"I just want to take advantage of this moment," McIntosh says of his senior season. "There's nothing like playing college basketball with guys that care. The whole university, the whole support staff, they care. When you leave this, and you pursue playing basketball [at the next level], I just don't see having that connection with another program and the people in it."

Collins may only be a few years into a coaching career that lasts decades. But he'll never forget his first star.

"I thought he could be really good, and he's been even better," Collins says. "We gave him the ball from Day 1. We let him make some freshman mistakes as a young player. We stuck with him. He's got an amazing will. He's a winner. He's a two-time state champion in high school, in the state of Indiana. He's brought that winning DNA to our program. He's been an extension of me on the floor. I want to cherish this last year with him, I'm going to be one sad guy at the end of this year, because of what he and this senior class have meant to our program."

Scottie Lindsey, Bryant McIntosh

Collins believes both McIntosh and senior Scottie Lindsey, also on the Preseason All-Big Ten Team, will get a shot at the NBA next year. In Evanston, they will always be remembered for getting a program off the ground.

"Walking out in that Vandy game and seeing all of the purple and seeing people standing and cheering, it was literally all the stuff that we imagined," Collins says of the first NCAA Tournament game in Salt Lake City. "When I sat in Bryant Mcintosh's home -- Vic Law and Scottie Lindsey's -- and I talked about what it would mean to take a Northwestern team to the tournament and how they'd be remembered and what their legacy would be, and it was happening. It was a great feeling, it was a surreal feeling and I was so proud of those guys that they were the one's to crack it and they were the ones to get there because they were the ones who believed when there was not much to believe in."

Oh, about that Vanderbilt game. Northwestern won 68-66, but received some unexpected help in the final moments. With 14 seconds left and the Commodores up one, Vanderbilt guard Matthew Fisher-Davis -- thinking his team was down -- fouled McIntosh, who made both free throws to put Northwestern ahead for good.

"You definitely feel bad for a guy because you don't want players in that atmosphere to make a mistake like that," Collins said.

"I mean I felt bad for him," McIntosh said with a laugh, "but I was pretty happy." 

McIntosh says he does not think much about the tournament win and loss, saying the only time he thinks back on them is when the media asks. With a chance to win the Big Ten, McIntosh's mind is moving forward, and Lindsey said the team will have more expectations for the first time.

"It's always been about making the tournament, so it's definitely different for us," Lindsey said. "But it's cool and we're up for the challenge. We can't wait to show how much better we've gotten."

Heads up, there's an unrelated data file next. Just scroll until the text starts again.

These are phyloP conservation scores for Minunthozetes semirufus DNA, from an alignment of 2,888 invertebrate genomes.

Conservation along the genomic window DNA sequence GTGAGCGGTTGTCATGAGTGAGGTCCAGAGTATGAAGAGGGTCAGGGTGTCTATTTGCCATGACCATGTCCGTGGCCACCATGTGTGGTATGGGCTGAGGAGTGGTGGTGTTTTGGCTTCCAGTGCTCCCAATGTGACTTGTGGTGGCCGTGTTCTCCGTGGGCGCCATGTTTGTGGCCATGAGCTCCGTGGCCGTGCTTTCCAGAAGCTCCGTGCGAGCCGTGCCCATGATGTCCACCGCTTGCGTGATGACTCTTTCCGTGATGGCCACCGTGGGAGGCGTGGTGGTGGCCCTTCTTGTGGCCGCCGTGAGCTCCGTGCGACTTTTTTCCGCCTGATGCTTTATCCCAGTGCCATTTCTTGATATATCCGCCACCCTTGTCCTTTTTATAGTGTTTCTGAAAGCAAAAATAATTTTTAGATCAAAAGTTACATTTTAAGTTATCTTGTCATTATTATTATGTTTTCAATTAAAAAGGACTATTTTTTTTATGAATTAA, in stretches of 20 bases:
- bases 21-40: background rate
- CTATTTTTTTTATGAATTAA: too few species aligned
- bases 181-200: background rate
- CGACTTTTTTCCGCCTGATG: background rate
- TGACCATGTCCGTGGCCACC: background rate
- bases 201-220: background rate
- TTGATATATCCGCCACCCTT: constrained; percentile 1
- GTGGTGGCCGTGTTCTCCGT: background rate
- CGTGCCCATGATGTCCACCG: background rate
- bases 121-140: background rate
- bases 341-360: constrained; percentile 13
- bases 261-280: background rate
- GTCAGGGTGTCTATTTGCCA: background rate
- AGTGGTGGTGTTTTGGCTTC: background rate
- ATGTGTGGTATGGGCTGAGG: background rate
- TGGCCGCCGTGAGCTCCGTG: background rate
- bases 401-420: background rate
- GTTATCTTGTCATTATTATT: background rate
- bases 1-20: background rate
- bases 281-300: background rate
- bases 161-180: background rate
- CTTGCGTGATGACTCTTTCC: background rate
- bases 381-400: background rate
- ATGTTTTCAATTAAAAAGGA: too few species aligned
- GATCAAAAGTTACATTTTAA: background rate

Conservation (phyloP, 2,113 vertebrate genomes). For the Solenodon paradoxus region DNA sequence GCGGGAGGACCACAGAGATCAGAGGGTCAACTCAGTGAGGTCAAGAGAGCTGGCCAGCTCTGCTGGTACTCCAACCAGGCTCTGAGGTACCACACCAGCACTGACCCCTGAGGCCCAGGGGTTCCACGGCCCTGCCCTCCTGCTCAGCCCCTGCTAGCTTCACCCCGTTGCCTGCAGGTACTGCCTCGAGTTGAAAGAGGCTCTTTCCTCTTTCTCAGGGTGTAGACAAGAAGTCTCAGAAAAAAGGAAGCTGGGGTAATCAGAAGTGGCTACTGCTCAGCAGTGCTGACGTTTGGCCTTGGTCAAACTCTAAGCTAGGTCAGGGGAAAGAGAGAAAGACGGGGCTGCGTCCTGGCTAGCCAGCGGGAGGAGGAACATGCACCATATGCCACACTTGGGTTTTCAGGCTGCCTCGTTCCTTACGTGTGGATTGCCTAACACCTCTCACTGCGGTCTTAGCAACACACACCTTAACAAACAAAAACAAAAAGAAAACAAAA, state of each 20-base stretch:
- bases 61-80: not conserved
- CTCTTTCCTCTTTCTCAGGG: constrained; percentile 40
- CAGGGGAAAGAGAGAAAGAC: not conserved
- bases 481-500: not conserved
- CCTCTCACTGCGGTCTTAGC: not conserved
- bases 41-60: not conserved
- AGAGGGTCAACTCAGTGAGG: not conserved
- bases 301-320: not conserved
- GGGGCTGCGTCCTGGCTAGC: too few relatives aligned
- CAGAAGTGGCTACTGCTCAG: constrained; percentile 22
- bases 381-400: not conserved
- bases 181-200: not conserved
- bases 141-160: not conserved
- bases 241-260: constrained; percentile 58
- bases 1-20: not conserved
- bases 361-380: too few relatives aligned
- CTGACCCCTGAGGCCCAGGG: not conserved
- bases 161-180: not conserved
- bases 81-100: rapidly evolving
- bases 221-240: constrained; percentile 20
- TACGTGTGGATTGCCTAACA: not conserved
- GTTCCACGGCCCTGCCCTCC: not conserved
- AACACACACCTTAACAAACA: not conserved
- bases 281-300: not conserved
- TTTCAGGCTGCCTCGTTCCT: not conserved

The Wildcats, who open the season Nov. 10 against Loyola of Maryland, will have a temporary home this season at Allstate Arena, located near O'Hare Airport. Welsh-Ryan is undergoing a $110 million renovation, another example of how the program is on the upswing.

"We are going to try to make their season year the best that we can," Collins says. "We're excited about what we've got as a team and what our potential is. We just have to go out there and play every game. I know it's a cliché, and I hate it, but you can't get ahead of yourself in college basketball. At the end of the day, we'll get what we earn and hopefully we're in the mix to be a postseason contender again."

Chris Collins, Welsh-Ryan Arena

Why Won't Northwestern Play Duke?

Given his Duke connections, Collins is faced with constant media buzz about a potential matchup with his alma mater. But it probably won't happen in a regular-season game.

"There's a story behind it with Coach K and Coach [Bob] Knight," McIntosh said. "Coach K beat Coach Knight in the Final Four, and Coach Knight didn't talk to him for 10 years, so it's just not something that Coach K or his guys want to do. They don't want to have to compete against each other unless they really have to."

Mike Krzyzewski played for Knight at West Point from 1966-1969 and served as an assistant for Knight at Indiana in 1974-75 after being discharged from the Army. The two legendary coaches met in the 1992 Final Four, where Duke edged Indiana, 81-78. The Blue Devils then beat Michigan and the Fab Five to capture the title.

Collins was a senior in high school at the time.

"I just think Coach K views all of us who are coaching as sons," Collins said. "I think that for me or for Wojo, or for Johnny Dawkins, it's just a no-win, it's too emotional. We've all spent a lot of blood, sweat and tears together, and we root for each other. I don't think any of us really like to play one another unless it's like a tournament and you have to. Although if it had to happen, you got to put all of that aside, go out there and compete and try to win."

Collins Grew Up On Michael Jordan

Doug Collins became Michael Jordan's third coach in three seasons in 1986. Jordan won a playoff series for the first time since Collins' second season. Although Collins could only bring the Bulls as far as the Eastern Conference Finals in 1989, he earned the respect of His Airness. When MJ came back to the NBA with the Wizards in 2001, he handpicked Collins to be his head coach again.

In the 1980s, Jordan hung around a teenage Chris.

"He came over a few times back when he was playing for my dad," Collins remembers. "Obviously, as a 13-year-old, that's a pretty cool thing, and I still have a poster that he signed. It's been special for me to be around my dad and have access to pro athletes and greatness because really, it's shown me that in order to be successful, these are things that you have to do. I've been lucky with my childhood and now it's my time to give back what I've learned and help Northwestern be the best basketball program that we can be.

"I wasn't annoying him. For me, my dad was an NBA player, so not many people got me awe-struck. I was around pro players, I was around athletes all the time. There's like a different level of athlete that gets you that way. Michael's one of those guys. I wasn't annoying. I was more like stay quiet, in awe, kind of staring at him."

That's a lot of admiration toward a UNC guy.